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In this book we have examined how our concept of the ideal or universal audience profoundly affects the style, form and substance of legal argumentation. That each person constructs a vision of an ideal audience is indisputable. It is also indisputable that for most people this ideal audience is, to use Perelman’s term that has also been adopted by Habermas,1 a universal audience. One of the themes of this book is that these visions of an ideal universal audience are widely shared. That is, it is not merely the case that we, as individuals, conceive the ideal audience as a universal audience, but that our individual visions of the ideal audience coincide with the visions of others. Some of these visions are shared among people belonging to a certain culture. Other visions are shared by people who, although belonging to different cultures, attribute certain universal characteristics to certain forms of human endeavor. Finally, we have seen that some visions of an ideal audience are coming to be accepted as truly universal and applicable to all types of human endeavor.
KeywordsDemocratic Society International Criminal Court European Convention Legal Argumentation Legal Culture
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- 1.See Chapter 3, supra, at p. 27.Google Scholar
- 2.See Chapter 4, supra.Google Scholar
- 3.See Chapter 5, supra.Google Scholar
- 4.Consider the willingness of the German Constitutional Court to recognize judicially enforced welfare rights in contrast to the refusal of the United States Supreme Court to do so. See Chapter 5, supra, at pp. 59–60. Unlike the United States and German constitutions, many modern constitutions expressly recognize welfare rights. See, e.g., Articles 21 and 22 of the Greek Constitution of 1975. To what extent such rights are judicially enforceable against the state is another matter.Google Scholar
- 5.It would be almost impossible to overestimate the importance of Brown v. Board of Education, 347 U.S. 483 (1954) and the subsequent federal civil rights legislation in bringing about a fundamental change in the attitude of most Americans on racial questions.Google Scholar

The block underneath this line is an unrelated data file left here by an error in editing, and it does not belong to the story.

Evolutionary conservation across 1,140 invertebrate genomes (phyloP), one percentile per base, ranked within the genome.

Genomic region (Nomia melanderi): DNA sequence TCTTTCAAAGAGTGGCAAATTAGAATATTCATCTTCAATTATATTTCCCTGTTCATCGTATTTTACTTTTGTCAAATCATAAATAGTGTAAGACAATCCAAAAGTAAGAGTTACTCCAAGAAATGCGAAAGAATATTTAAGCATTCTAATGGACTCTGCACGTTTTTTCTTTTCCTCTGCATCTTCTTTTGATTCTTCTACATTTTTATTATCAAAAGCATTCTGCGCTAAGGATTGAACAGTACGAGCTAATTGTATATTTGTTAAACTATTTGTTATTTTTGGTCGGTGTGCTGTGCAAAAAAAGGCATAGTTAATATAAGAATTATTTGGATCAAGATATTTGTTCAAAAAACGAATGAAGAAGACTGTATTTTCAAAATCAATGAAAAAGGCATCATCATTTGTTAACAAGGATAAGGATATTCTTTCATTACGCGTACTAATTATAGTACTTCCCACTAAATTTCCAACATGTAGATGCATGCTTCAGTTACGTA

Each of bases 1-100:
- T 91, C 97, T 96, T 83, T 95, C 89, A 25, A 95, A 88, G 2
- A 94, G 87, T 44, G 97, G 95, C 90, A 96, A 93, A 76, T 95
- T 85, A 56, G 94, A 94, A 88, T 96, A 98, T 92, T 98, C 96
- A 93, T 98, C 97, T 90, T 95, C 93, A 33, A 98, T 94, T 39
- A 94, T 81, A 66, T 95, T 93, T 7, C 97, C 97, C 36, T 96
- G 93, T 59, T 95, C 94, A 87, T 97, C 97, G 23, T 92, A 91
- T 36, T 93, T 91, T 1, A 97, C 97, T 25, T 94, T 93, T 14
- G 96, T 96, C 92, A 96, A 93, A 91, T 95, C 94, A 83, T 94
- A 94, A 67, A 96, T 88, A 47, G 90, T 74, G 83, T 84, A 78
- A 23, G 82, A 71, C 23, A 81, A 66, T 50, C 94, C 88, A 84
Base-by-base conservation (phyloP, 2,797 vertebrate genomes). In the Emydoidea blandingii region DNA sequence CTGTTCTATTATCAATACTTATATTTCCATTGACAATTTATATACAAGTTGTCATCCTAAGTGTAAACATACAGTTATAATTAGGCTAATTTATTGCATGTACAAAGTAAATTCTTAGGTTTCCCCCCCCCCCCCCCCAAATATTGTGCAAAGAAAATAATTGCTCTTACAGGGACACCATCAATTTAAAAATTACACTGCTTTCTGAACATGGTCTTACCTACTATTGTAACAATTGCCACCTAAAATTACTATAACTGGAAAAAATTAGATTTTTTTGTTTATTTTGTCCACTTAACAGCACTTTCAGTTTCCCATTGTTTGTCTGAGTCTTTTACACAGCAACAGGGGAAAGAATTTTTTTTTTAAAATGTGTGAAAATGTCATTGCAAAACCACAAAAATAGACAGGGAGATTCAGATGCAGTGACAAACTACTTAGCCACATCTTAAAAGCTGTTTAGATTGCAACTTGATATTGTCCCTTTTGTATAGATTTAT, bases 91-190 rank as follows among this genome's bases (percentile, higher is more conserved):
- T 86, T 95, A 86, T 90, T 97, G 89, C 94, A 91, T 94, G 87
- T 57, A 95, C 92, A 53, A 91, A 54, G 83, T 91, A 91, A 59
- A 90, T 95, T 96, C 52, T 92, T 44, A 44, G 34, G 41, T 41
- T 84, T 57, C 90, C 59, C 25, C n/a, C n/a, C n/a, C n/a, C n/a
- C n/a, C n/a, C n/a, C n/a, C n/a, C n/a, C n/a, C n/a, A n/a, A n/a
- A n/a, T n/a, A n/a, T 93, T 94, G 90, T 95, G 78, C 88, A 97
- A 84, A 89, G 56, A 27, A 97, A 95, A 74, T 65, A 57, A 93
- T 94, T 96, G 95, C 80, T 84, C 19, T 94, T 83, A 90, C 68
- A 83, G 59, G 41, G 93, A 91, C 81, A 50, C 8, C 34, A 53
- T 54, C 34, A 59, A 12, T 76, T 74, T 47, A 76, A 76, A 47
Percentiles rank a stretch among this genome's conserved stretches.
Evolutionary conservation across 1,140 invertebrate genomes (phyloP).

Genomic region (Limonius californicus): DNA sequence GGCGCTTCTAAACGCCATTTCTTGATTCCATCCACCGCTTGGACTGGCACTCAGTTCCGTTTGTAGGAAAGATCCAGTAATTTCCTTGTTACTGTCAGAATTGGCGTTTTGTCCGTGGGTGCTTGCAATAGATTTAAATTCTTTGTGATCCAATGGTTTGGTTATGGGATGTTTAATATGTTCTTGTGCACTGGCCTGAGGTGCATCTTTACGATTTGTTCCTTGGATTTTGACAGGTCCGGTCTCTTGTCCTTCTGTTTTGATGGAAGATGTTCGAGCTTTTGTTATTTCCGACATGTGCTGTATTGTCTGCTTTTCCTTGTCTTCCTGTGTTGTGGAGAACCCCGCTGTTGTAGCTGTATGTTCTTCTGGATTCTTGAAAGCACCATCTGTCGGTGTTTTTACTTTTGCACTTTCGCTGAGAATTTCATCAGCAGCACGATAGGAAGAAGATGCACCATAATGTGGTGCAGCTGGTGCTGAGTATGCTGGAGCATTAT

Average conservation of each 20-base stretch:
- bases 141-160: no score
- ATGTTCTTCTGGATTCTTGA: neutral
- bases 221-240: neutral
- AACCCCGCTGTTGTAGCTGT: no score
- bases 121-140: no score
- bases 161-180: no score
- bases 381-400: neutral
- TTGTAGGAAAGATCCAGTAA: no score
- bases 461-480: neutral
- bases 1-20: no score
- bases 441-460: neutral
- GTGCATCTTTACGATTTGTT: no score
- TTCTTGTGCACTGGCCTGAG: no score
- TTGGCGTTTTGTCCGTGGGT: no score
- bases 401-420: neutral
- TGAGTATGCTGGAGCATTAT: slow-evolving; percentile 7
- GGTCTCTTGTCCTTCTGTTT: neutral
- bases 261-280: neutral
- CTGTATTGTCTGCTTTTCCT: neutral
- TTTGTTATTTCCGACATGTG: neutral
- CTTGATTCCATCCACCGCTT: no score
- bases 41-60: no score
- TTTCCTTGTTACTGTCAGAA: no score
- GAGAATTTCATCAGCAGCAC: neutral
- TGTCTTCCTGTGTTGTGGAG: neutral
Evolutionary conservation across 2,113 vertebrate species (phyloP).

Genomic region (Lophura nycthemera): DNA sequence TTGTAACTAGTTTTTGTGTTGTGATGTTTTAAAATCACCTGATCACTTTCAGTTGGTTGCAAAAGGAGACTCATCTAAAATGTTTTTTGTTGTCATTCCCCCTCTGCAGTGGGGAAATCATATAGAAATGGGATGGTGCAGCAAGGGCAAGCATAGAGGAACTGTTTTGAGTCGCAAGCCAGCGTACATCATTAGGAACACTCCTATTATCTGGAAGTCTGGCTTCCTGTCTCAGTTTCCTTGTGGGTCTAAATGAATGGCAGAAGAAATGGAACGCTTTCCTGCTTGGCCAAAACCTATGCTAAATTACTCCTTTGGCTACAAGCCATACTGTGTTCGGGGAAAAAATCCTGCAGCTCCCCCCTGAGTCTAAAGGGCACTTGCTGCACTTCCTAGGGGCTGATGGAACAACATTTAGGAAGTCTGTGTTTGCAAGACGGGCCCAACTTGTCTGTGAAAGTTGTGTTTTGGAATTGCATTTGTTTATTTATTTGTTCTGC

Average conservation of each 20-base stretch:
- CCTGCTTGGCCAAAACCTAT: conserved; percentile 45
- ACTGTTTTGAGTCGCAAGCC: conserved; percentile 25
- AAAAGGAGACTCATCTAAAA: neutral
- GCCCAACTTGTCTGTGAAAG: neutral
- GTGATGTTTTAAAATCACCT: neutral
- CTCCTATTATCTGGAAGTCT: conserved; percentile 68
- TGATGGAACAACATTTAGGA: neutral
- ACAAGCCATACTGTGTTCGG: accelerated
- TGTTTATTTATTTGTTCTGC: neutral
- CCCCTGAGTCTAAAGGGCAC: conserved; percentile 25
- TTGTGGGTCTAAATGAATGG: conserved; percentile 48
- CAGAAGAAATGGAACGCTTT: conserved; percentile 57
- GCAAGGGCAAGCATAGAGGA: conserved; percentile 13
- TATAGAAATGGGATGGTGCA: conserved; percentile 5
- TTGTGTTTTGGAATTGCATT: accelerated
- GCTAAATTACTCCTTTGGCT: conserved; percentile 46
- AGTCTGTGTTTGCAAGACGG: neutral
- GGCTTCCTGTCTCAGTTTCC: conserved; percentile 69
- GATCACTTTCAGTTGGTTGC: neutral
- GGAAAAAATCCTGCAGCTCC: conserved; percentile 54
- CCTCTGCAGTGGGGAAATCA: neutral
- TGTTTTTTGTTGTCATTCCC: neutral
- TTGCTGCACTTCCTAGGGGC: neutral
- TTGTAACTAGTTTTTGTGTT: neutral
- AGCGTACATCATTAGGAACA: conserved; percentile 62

- 6.See Chapter 11, supra, at pp. 183–86. Id. at 188–89.Google Scholar
- 8.The principal enumeration of personal rights is contained in the Canadian Charter of Rights and Freedoms, Schedule B, Part 1, § 2 of the Constitution Act, 1982, but the rights enumerated in that and other sections are subject to the general statement in § 1, that “[t]he Canadian Charter of Rights and Freedoms guarantees the rights and freedoms set out in it subject only to such reasonable limits prescribed by law as can be demonstrably justified in a free and democratic society.”Google Scholar
- 9.Constitution of the Republic of Poland, 1997, art. 31.Google Scholar
- 10.Constitution of the Republic of South Africa, 1996, art. 36.Google Scholar
- 11.Constitution of the Federal Republic of Nigeria, 1989, § 43.Google Scholar
- 12.Although the reluctance of American courts to countenance any prior restraints of the press are well known, many Justices have refused to rule out the possibility that an injunction might be available in wartime to restrain publication of the date upon which a convoy would sail. See e.g., New York Times Co. v. United States, 403 U.S. 713 (1971), at 725 (Brennan, J., concurring); id. at 742 ( Marshall, J., concurring ). This was the famous Pentagon Papers case.Google Scholar
- 13.It should not be forgotten that the Fourth Amendment was adopted against a background of resistance to the British Government’s use of searches, pursuant to general warrants, to suppress political dissent. See e.g., Entick v. Carrington, 95 Eng. Rep. 807 (K.B. 1765), cited and relied upon in Boyd v. United States, 116 U.S. 616, 626 (1886). That is, it was adopted to prevent reasons of state from being used to justify searches and seizures.Google Scholar